Engaged to be Married? Now Engage in a Conversation about a Prenup

If the concept of a pre-nuptial agreement is something that makes you think about the Hollywood elite, you aren’t alone. Most people believe that drafting legal documents to protect their “fortunes” in case of divorce is a concept reserved for, well, those with fortunes.

However, a pre-nuptial agreement (pre-nup) is a good idea for any couple about to walk down the aisle. Think about it this way: if you are meant to be together forever, will an honest discussion about finances really impact your love for each other? Hopefully not.

In fact, a great idea, according to Arlene G. Dubin’s Prenups for Lovers(Random House, 2001), is to use the topic of a pre-nuptial agreement as the catalyst for important financial discussions you and your betrothed should be having anyway. These might include decisions regarding who will handle what bills going forward, how decisions about major purchases will be made, and which portion of your combined income, after bills, will be saved, donated or spent on discretionary purchases.

Of course, most people who are fortunate enough to have significant financial means or other assets may very well want to be thinking about ways to protect those belongings should the marriage end in divorce. If you are in possession of family heirlooms such as jewelry or artwork, or have received an inheritance that you wouldn’t want divided during divorce negotiations, a pre-nup is the way to protect those items.

Prior Proper Planning

The conversation about a pre-nuptial agreement should be well-planned. Don’t bring it up a few days before the wedding. Similarly, don’t raise the issue in front of others – including family members. Don’t be accusatory or hard-headed. Remember, this is an extremely sensitive and private conversation. Treat it with the loving care you would hope your significant other would use. Choose a time and place where you can bring up the topic and share you reasons for wanting the pre-nup in place.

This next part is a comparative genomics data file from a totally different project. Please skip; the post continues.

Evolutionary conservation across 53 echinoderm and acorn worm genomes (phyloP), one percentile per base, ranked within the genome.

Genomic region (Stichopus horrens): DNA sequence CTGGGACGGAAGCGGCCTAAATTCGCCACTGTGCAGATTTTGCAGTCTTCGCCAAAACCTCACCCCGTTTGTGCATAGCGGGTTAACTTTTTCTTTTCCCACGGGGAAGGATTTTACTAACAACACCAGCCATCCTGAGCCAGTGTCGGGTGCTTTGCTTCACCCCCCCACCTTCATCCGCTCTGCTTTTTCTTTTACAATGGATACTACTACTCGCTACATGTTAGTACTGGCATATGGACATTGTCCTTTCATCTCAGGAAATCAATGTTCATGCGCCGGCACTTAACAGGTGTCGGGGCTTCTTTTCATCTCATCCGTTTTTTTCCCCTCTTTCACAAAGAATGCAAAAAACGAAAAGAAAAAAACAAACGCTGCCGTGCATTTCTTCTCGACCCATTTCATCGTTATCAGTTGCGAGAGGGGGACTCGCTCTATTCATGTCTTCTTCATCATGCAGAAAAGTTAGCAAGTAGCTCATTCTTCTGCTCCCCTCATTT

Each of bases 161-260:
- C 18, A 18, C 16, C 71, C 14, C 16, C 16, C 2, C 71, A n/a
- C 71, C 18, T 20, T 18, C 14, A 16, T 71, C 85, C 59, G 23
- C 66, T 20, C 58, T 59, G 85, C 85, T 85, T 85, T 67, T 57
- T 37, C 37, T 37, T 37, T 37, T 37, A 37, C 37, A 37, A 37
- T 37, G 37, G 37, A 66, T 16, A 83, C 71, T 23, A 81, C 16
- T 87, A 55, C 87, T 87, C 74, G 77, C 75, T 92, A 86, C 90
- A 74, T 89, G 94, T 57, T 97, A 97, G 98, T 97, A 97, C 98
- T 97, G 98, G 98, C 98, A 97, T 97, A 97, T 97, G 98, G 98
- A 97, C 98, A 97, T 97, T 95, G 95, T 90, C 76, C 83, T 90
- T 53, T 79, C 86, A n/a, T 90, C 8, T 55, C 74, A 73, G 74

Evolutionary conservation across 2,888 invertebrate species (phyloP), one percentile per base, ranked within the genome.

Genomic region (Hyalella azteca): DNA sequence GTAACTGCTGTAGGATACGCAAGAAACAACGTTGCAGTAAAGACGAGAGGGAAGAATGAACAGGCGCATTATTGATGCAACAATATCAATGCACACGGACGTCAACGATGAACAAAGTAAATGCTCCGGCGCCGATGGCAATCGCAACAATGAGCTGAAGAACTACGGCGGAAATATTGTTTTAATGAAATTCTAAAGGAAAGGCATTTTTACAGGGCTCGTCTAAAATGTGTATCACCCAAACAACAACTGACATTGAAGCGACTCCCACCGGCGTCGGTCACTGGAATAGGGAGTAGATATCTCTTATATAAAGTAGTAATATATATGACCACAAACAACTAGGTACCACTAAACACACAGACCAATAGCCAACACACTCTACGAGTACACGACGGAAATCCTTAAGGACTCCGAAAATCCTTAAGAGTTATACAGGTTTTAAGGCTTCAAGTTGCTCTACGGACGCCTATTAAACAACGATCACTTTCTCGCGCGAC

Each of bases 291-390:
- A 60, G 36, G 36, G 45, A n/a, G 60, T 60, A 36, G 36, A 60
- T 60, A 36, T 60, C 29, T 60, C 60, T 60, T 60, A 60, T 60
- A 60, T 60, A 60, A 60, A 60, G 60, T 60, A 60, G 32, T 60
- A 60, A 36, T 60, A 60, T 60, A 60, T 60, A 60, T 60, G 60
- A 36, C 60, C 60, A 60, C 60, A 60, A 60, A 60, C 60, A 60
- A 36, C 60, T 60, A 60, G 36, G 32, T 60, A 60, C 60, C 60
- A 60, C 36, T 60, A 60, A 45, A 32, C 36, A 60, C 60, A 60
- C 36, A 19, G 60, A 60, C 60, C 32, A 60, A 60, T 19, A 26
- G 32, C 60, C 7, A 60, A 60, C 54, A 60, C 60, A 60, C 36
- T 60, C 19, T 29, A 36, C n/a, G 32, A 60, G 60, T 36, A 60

Experts suggest that you are open and honest about your reasons, express your concerns and describe how you feel you can best protect your financial futures by squaring away any issues that could become problems in the future. Be open to the discussion, including negative reactions or questions, the other person will have. This may be the first of many conversations in which you have to compromise. Be prepared to do so.

Talk to an Experienced Family Law Attorney About Your Pre-Nuptial Agreement

At Posternock Apell, PC we know that raising the topic of pre-nups can be difficult – regardless of how in love you are with your soon-to-be spouse. We also know that it’s an extremely necessary and smart conversation to have. Talk to us about the do’s and don’ts of pre-nuptials; our attorneys have considerable experience guiding couples through the process. Don’t wait until the last minute. Get your paperwork in order so you can begin your happily ever after as soon as possible.